Consultants – gaming the system?
Sir, – The recent focus on the 2008 contract with consultants appears to be strangely asymmetrical. Contracts, by nature, impose obligations on both parties. The doctors’ commitment to an 80/20 split of public/private practice is almost exactly observed, at a macroeconomic level. And those in clear breach of contract clearly ought to be taken to task.
There is little or no discussion of the failure of the Government to adhere to its commitments, though. These amount to specified levels of payment, and to the establishment of co-located private hospitals. It seems perverse, though unsurprising, that the group honouring their commitments (which includes me) is the one being pilloried. Difficulties recruiting and retaining staff, and morale, are, of course, unlikely to be helped by this baseless vilification. – Yours etc,
Sir, – There can be no mitigation or excuse for failure to deliver the best possible care that resources allow for public patients. On the aspiration to exclude private patients from public hospitals, it is worth considering some perhaps unappreciated consequences. The HSE estimates that approximately 20 per cent of funding of public hospitals is derived from private insurance and direct payment by private patients. In the absence of this private patient activity and its payment to public hospitals, the expectation is that it will be replaced by public patient activity at an additional cost. Thus to maintain the present level of public hospital activity wholly for public patients would require increased annual funding of public hospitals by by up to €700 million, as recently acknowledged by the Taoiseach. This represents approximately 5 per cent of the current HSE budget and 15 per cent of the present HSE allocation to acute hospitals.
This letter is not intended to warn against the abolition or reduction of the presently approved public/private patient mix or the currently occurring level of patients awaiting discharge from public hospitals, but it is intended to alert to their very considerable financial consequences. This should be considered in the context of the urgently required and planned increased investment in general practice and community care. Healthcare economists are best placed to predict the costs of these changes from current practice and their likely effects on maintenance of current hospital activity, such as the possibility of ward closures and the effects on the provision of comprehensive community care, the availability of new drugs and on other public services.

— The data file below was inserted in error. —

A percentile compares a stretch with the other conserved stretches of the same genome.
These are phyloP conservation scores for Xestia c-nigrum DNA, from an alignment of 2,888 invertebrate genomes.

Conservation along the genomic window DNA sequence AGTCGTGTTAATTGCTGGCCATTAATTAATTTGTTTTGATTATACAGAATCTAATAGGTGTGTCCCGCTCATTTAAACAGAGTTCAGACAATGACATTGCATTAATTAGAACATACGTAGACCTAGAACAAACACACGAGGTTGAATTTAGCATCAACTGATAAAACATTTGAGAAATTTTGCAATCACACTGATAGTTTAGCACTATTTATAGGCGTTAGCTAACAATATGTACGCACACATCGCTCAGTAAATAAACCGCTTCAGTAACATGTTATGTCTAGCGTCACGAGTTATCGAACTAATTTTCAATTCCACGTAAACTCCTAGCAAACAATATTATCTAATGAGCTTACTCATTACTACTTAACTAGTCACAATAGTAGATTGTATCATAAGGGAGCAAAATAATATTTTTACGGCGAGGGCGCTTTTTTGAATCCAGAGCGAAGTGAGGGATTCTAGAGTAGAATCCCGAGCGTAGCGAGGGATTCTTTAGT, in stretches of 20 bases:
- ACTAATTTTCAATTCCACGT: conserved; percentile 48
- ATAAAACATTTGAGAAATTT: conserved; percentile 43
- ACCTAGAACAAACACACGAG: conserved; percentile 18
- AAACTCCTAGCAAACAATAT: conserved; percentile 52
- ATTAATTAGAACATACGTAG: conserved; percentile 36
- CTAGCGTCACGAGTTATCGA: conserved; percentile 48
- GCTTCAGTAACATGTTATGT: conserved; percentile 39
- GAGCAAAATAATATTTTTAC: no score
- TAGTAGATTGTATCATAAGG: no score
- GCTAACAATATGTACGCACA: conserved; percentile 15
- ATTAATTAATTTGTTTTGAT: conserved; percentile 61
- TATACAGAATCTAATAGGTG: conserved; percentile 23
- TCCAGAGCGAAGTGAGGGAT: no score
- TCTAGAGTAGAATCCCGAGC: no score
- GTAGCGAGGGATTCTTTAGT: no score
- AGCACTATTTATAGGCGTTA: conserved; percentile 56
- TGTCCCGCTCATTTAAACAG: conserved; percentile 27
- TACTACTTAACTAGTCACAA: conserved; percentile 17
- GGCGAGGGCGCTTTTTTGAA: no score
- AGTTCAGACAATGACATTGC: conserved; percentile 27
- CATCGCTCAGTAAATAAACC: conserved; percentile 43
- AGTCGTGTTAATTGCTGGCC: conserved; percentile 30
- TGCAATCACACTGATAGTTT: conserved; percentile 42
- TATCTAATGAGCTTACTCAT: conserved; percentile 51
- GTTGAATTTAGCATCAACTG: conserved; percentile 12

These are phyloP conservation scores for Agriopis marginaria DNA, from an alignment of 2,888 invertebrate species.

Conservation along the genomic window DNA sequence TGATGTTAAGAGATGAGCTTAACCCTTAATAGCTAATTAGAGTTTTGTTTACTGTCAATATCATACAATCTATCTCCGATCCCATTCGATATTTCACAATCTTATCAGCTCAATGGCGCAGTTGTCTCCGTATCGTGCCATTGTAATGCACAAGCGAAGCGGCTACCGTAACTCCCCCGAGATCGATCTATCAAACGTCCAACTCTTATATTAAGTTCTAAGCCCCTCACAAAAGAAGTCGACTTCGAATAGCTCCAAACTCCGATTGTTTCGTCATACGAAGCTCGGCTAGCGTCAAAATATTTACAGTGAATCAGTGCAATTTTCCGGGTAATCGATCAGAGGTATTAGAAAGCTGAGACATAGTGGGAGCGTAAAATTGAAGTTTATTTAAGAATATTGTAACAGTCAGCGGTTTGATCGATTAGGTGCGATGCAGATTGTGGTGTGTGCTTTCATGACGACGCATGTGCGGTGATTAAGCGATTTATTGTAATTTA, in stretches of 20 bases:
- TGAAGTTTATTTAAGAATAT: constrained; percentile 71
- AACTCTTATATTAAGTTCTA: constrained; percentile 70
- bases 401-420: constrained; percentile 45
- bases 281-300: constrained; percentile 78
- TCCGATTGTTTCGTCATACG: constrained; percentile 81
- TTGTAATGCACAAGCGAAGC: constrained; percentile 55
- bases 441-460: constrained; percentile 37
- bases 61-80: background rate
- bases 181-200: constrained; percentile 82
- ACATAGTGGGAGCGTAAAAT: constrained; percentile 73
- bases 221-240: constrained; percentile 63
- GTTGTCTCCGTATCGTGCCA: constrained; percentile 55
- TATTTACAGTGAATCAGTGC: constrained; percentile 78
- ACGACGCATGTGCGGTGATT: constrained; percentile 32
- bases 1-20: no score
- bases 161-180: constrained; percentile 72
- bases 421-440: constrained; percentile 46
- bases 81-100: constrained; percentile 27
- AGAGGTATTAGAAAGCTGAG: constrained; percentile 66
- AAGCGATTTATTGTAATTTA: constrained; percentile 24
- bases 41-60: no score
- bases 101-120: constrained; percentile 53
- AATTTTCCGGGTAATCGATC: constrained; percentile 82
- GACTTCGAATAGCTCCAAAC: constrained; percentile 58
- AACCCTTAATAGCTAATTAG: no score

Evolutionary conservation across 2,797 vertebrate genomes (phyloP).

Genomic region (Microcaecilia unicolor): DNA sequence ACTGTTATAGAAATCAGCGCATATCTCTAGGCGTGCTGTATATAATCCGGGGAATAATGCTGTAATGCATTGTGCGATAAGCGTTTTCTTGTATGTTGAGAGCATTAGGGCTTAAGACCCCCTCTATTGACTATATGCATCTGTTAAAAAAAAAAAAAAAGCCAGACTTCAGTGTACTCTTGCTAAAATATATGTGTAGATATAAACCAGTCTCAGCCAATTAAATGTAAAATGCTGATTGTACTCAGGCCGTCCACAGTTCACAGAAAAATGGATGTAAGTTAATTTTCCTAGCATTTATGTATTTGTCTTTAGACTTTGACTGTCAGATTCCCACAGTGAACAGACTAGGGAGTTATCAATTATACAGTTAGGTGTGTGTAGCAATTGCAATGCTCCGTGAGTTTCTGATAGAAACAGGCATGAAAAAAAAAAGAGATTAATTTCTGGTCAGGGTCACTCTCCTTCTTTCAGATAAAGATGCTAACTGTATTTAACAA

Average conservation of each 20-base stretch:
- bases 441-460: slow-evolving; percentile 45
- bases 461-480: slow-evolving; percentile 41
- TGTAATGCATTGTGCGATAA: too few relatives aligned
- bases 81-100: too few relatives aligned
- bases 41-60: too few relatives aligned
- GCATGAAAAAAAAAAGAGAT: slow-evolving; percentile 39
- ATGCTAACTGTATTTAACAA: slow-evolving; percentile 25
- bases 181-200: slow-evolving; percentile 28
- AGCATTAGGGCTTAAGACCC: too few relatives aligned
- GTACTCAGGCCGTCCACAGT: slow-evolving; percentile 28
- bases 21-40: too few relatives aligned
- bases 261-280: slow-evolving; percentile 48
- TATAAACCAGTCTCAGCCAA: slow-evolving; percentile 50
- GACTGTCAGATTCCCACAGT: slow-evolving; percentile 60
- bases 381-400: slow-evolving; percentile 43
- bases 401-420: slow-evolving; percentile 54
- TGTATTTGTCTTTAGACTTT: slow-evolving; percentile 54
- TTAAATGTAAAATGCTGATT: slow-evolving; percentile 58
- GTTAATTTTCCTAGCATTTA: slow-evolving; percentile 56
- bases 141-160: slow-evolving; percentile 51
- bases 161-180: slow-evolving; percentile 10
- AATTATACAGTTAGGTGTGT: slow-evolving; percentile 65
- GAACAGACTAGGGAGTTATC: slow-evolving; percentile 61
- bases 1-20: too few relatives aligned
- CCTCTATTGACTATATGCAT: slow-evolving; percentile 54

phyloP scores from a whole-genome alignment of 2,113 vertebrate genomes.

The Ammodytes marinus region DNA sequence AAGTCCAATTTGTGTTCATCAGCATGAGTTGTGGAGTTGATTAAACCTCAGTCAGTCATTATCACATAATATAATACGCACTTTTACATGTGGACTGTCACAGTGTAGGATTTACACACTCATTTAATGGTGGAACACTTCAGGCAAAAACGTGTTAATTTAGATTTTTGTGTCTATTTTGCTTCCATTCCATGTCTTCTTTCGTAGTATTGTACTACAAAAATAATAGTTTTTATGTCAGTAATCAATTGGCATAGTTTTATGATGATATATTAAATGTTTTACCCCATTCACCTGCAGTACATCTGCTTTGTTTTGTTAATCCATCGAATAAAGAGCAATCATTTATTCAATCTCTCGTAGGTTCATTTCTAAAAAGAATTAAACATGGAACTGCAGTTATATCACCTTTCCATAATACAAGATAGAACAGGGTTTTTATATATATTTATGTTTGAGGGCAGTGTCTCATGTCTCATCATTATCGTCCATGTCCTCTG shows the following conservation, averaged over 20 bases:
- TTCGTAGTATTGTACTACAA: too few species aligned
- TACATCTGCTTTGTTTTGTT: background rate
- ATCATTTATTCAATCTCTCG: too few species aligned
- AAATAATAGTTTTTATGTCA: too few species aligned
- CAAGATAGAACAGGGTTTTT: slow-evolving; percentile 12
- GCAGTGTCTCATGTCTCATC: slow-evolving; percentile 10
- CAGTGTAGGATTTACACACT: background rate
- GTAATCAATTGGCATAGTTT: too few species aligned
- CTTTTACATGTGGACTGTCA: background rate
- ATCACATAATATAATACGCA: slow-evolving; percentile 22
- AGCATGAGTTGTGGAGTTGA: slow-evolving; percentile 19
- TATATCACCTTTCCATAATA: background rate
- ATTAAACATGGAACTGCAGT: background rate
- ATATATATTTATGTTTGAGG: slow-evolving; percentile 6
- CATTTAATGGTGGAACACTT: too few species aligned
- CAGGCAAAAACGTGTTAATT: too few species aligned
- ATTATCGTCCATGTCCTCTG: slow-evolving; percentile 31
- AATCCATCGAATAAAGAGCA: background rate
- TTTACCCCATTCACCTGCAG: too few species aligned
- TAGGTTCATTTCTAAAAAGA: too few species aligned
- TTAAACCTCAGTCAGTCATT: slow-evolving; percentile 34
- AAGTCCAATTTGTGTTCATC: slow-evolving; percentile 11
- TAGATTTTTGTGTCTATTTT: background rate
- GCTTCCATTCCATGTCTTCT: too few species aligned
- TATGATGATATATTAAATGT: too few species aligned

The Minister of Health has established a task force to review these issues and its recommendations will of great interest. – Yours, etc,
Dún Laoghaire, Co Dublin.
Sir, – For many years Irish medical graduates have had to resort to emigrate in order to seek training places abroad following many years of dedicated service at junior level in the HSE due to a lack of training places. A reluctance to expand certain speciality programmes due to a perceived threat to private practice and vested interests has influenced this.
It is now incumbent on the HSE to attract this talent home. The 2008 contract has failed to do this as consultant positions have not been adequately supported. Ideally newly advertised positions should be properly resourced in order to attract high-calibre candidates rather than temporary locum positions.
A more accountable system, similar to that in the NHS in the UK, allowing payment only for allocated work hours or defined programmed activities, including education of juniors and engaging in service improvement, should be considered. Separately, specific accountable hours for those wishing to pursue private work off-site may help to address the consultant manpower deficiency and address the imbalance. – Yours, etc,
MICHAEL FLOYD, MB
Sir, – Rósín Shortall’s view (“Stop consultants gaming healthcare system”, Opinion & Analysis, November 22nd) that public hospitals were set up to care solely for public patients is wrong. Public hospitals exist to care for the public at large and that is the basis of the “public” designation. The VHI was established largely to indemnify people with incomes above a threshold, at which they became liable at that time to pay for their care in public hospitals.
Does she also not understand that consultants take significant salary reductions in return for rights to charge private patients in public hospitals? They are therefore not already paid for this work, as she implies.
There are problems of perverse incentive which are better managed in some hospitals than in others. However, there are also issues of inefficiency, lack of capacity and lack of specialists, all of which contribute to unacceptable waiting times for public patients.
Unfortunately, the greater any success in improving access for public patients, the lower will be the incentive to have private insurance which allows people to access care elsewhere. This will increase demand for public care in proportion to success achieved. – Yours, etc,
Sir, – A significant number of hospital consultants have been receiving taxpayers’ money for hours never worked. Is this not the same type of cheating as perpetrated by social welfare cheats? Is anything being done to have this taxpayers’ money returned to the exchequer? – Yours, etc,
Malahide, Co Dublin.
Sir, – Well done to RTÉ for once again highlighting the questionable behaviour of some consultants in the HSE.
But why do all these scandals have to be “discovered” by the investigative zeal of RTÉ? – Yours, etc,